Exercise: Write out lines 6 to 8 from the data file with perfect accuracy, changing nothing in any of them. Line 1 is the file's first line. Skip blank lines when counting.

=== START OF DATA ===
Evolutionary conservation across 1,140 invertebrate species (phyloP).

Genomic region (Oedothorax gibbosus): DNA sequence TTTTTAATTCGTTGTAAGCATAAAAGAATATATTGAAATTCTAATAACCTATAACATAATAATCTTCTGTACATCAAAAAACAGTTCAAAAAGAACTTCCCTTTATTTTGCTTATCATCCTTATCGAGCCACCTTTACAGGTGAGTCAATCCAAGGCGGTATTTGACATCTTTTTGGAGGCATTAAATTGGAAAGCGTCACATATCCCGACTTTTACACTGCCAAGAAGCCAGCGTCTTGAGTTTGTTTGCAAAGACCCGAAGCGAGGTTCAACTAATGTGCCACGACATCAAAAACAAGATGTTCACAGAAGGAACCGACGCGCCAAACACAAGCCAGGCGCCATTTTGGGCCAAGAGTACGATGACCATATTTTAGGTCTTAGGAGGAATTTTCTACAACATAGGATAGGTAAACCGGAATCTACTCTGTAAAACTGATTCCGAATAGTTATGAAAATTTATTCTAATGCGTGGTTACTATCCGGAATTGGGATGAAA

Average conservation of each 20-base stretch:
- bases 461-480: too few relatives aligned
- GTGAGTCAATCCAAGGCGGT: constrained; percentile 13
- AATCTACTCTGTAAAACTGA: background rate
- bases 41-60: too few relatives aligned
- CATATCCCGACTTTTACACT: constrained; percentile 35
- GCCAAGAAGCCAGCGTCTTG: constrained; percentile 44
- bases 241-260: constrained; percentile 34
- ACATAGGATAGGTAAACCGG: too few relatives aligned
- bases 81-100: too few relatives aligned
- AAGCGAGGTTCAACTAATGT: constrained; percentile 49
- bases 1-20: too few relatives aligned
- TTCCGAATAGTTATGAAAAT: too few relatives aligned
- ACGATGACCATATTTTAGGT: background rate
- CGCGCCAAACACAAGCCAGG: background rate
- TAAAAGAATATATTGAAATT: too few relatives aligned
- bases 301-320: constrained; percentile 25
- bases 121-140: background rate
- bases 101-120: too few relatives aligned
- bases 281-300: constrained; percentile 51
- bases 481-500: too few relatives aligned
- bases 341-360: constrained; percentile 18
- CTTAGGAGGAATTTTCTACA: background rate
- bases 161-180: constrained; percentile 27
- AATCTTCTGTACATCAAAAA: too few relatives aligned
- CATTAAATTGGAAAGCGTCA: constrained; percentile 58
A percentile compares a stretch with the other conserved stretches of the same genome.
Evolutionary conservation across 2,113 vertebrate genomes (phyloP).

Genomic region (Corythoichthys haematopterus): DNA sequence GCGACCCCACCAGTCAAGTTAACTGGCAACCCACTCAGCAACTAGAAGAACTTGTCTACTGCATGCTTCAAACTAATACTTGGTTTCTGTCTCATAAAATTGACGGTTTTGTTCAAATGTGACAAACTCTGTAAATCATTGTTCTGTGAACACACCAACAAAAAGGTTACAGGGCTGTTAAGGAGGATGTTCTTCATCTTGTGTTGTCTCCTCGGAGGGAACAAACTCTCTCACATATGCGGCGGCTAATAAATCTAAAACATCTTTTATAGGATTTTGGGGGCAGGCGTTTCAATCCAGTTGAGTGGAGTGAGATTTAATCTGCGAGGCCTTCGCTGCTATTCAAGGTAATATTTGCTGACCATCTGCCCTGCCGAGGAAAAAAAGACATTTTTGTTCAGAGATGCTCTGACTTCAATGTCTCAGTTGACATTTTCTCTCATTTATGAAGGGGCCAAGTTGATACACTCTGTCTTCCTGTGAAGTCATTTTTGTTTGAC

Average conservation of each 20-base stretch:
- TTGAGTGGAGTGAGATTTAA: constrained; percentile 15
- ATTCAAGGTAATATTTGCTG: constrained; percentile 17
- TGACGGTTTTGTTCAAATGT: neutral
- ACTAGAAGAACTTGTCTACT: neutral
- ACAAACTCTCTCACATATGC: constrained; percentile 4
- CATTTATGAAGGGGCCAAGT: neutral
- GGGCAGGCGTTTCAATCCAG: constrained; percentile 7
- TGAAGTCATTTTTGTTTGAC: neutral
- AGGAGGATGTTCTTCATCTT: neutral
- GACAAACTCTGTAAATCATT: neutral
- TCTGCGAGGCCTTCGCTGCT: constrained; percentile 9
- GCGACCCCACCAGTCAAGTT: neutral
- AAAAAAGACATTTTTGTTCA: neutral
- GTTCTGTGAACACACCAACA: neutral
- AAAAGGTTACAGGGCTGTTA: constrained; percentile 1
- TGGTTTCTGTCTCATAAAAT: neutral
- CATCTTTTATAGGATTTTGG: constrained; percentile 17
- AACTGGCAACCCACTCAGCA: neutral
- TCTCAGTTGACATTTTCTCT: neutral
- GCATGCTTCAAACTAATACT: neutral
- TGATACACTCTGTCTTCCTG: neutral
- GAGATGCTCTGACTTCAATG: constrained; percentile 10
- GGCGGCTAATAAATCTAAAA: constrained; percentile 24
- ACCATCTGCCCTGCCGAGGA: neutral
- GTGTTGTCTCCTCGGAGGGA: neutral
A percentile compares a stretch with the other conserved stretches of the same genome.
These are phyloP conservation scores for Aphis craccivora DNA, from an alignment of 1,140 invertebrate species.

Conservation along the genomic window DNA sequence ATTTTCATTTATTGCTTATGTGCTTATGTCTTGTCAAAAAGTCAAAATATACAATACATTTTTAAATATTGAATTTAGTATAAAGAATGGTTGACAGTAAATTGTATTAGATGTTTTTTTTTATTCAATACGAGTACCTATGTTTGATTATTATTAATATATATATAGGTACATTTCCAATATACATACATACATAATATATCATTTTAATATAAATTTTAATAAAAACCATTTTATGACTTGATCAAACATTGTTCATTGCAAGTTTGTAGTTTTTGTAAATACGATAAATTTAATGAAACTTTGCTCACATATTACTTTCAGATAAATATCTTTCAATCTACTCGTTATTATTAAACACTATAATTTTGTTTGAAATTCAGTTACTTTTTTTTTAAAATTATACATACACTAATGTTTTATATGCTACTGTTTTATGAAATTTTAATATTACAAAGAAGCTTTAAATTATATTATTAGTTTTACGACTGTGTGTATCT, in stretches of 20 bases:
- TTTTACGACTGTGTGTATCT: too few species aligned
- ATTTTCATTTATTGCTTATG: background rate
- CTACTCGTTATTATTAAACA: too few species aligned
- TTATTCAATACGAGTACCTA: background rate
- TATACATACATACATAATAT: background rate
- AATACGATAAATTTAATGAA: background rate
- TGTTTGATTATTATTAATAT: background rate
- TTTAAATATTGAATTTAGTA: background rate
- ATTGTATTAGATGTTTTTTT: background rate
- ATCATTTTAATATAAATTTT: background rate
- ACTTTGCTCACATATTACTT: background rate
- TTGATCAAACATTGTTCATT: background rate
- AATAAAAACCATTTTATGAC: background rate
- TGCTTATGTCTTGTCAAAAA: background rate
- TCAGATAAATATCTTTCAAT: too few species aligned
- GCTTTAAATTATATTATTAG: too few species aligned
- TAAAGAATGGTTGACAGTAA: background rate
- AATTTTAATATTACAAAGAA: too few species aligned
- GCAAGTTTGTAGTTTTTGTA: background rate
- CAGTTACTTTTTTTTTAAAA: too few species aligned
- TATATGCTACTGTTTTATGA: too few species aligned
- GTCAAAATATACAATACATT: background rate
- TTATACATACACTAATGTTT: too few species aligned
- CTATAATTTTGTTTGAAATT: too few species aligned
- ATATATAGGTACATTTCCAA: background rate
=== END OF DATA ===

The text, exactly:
- AATCTACTCTGTAAAACTGA: background rate
- bases 41-60: too few relatives aligned
- CATATCCCGACTTTTACACT: constrained; percentile 35